We review de novo any underlying legal interpretation regarding the scope of a Federal Rule of Civil Procedure. Payne ex rel. Estate of Calzada v. Brake, 439 F.3d 198, 203 (4th Cir. 2006). However, we review "decisions that fall within that scope for an abuse of discretion." Id.; see also Carefirst of Md., Inc. v. Carefirst Pregnancy Ctr., Inc., 334 F.3d 390, 396 (4th Cir. 2003) (reviewing order in course of discovery for abuse of discretion). A district court abuses its discretion if its conclusion is guided by erroneous legal principles or rests upon a clearly erroneous factual finding. Westberry v. Gislaved Gummi AB, 178 F.3d 257, 261 (4th Cir. 1999) (citation omitted).
Under Fed. R. Civ. P. 45, a party to litigation may serve a subpoena for the production of discoverable material on a non-party to the litigation. In turn, the non-party may contest the subpoena, and if a court orders production on the subpoena, "the order must protect a person who is neither a party nor a party's officer from significant expense resulting from compliance." Fed. R. Civ. P. 45(d)(2)(B)(ii (emphasis added). Although Fed. R. Civ. P. 45 does not explicitly define what constitutes an "expense resulting from compliance," we conclude that attorney's fees incurred by the non-party that are necessary to a discovery proceeding under Rule 45 are expenses that may be shifted to the discovery-seeking party. First, applying the cannon of construction of in pari materia and looking toward Fed. R. Civ. P. 45(d)(1), which governs shifting expenses in situations where a discovering party places an undue burden on the non-party, attorney's fees can constitute an expense shifted to the discovering party. See Fed. R. Civ. P. 45(d)(1) ("[A]n appropriate sanction . . . may include lost earnings and reasonable attorney's fees."). Second, the 1991 amendments to Fed. R. Civ. P. 45 were adopted in an effort "to enlarge the protections afforded persons who are required to assist the court." Legal Voice v. Stormans Inc., 738 F.3d 1178, 1184 (9th Cir. 2013). Shifting attorney's fees necessary to discovery is consistent with this purpose, as well as the amendment's purpose of encouraging discovering parties to keep discovery requests narrow and specific to the issues at hand in the underlying litigation.
Although we conclude that attorney fees incurred by non-parties may be shifted under Fed. R. Civ. P. 45(d)(2)(B)(ii), the shifting of attorney's fees is only appropriate where the attorney's fees are actually necessary to a non-party complying with a discovery order. Here, the magistrate judge specifically concluded that attorney's fees stemming from the preparation of discovery status reports, attendance at discovery hearings, privilege review of discovery materials, and HIPPA review of discovery materials were all necessary to ANA's compliance with the discovery order, and nothing in the record overcomes this conclusion. However, ANA was also permitted to recover attorney fees for time spent "outlin[ing] and draft[ing] the motion for attorney fees." Legal fees of this variety were plainly not necessary to ANA's compliance with the discovery order as they were incurred after discovery was completed and as a result of ANA's effort to recover fees, rather than in an effort to produce discoverable material. Accordingly, ANA's attorney's fees incurred in pursuit of attorney's fees were not subject to shifting under Fed. R. Civ. P. 45(d)(2)(B)(ii), and it was error to shift these fees to Appellants. Therefore, while we affirm the shifting of attorney's fees necessary to the production of discovery materials, we vacate those portions of the magistrate judge's opinions and district court's opinions that assigned attorney's fees incurred by ANA in pursuit of their motion to shift expenses and remand for correction of the fee shifting amount. Similarly, miscellaneous expenses incurred after the completion of discovery in an effort to recover fees are not subject to shifting under Fed. R. Civ. P. 45(d)(2)(B)(ii). Thus, we also vacate the portion of the order that shifted FedEx and PACER expenses associated with the motion to shift fees.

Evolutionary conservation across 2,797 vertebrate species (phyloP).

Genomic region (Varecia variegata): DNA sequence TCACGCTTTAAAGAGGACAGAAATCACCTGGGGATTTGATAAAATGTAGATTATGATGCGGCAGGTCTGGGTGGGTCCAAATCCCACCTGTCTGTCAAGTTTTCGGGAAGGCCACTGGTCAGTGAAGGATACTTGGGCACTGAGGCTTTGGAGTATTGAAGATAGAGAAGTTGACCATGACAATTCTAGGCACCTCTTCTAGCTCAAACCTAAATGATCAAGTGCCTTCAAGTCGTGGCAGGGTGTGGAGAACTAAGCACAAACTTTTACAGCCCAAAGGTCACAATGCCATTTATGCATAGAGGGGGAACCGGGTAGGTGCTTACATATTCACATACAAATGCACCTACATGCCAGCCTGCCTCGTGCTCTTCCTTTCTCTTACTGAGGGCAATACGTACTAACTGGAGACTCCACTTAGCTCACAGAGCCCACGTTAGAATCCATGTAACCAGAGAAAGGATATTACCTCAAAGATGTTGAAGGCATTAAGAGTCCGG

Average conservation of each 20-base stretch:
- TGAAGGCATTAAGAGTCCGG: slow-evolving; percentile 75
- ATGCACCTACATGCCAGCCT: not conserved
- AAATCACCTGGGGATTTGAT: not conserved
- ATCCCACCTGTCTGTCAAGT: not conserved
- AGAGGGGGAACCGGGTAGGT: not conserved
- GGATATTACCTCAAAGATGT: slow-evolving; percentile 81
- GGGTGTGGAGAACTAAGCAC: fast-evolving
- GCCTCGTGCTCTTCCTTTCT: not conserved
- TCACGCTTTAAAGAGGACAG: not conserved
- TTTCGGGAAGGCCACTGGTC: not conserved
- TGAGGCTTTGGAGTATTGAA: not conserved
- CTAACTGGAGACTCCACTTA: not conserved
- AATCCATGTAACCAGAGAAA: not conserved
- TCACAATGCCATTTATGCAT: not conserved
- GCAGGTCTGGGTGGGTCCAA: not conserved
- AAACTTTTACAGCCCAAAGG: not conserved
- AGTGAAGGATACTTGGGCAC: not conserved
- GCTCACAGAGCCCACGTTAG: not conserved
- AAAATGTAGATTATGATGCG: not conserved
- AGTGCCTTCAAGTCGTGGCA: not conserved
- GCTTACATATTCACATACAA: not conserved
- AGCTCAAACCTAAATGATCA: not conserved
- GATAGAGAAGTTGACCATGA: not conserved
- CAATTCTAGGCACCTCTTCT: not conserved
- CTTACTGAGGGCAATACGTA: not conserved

Finally, the magistrate judge shifted expenses for BIA's e-discovery services. In shifting these expenses, the magistrate judge found that (1) ANA advised Appellants that producing the requested discovery would entail significant expense; (2) Appellants were dilatory in communicating with ANA after the district court ordered discovery; and (3) Appellants changed the scope of the requested discovery, increasing BIA's charges. Although Appellants dispute these findings on appeal, nothing in the record demonstrates clear error below. Accordingly, we affirm the shifting of expenses for BIA's e-discovery services.
Consistent with the aforementioned reasoning, we affirm the extension of the deadline for ANA to file its motion to shift expenses, the shifting of attorney's fees necessary to the production of discovery materials, and the shifting of expenses for BIA's e-discovery services. We vacate those portions of the magistrate judge's and district court's opinions that shifted attorney's fees and expenses stemming from ANA's efforts to shift expenses to Appellants. We remand this case to permit the district court to recalculate the shifting of expenses to exclude attorney's fees and expenses not necessary to ANA's compliance with the discovery order. We dispense with oral argument because the facts and legal contentions are adequately expressed in the materials before this court and argument would not aid the decisional process.
AFFIRMED IN PART, VACATED IN PART, AND REMANDED.
 At the time ANA incurred the expenses at issue, the Rule permitting shifting of expenses was located at Fed. R. Civ. P. 45(c)(2)(B)(ii).
End of Document.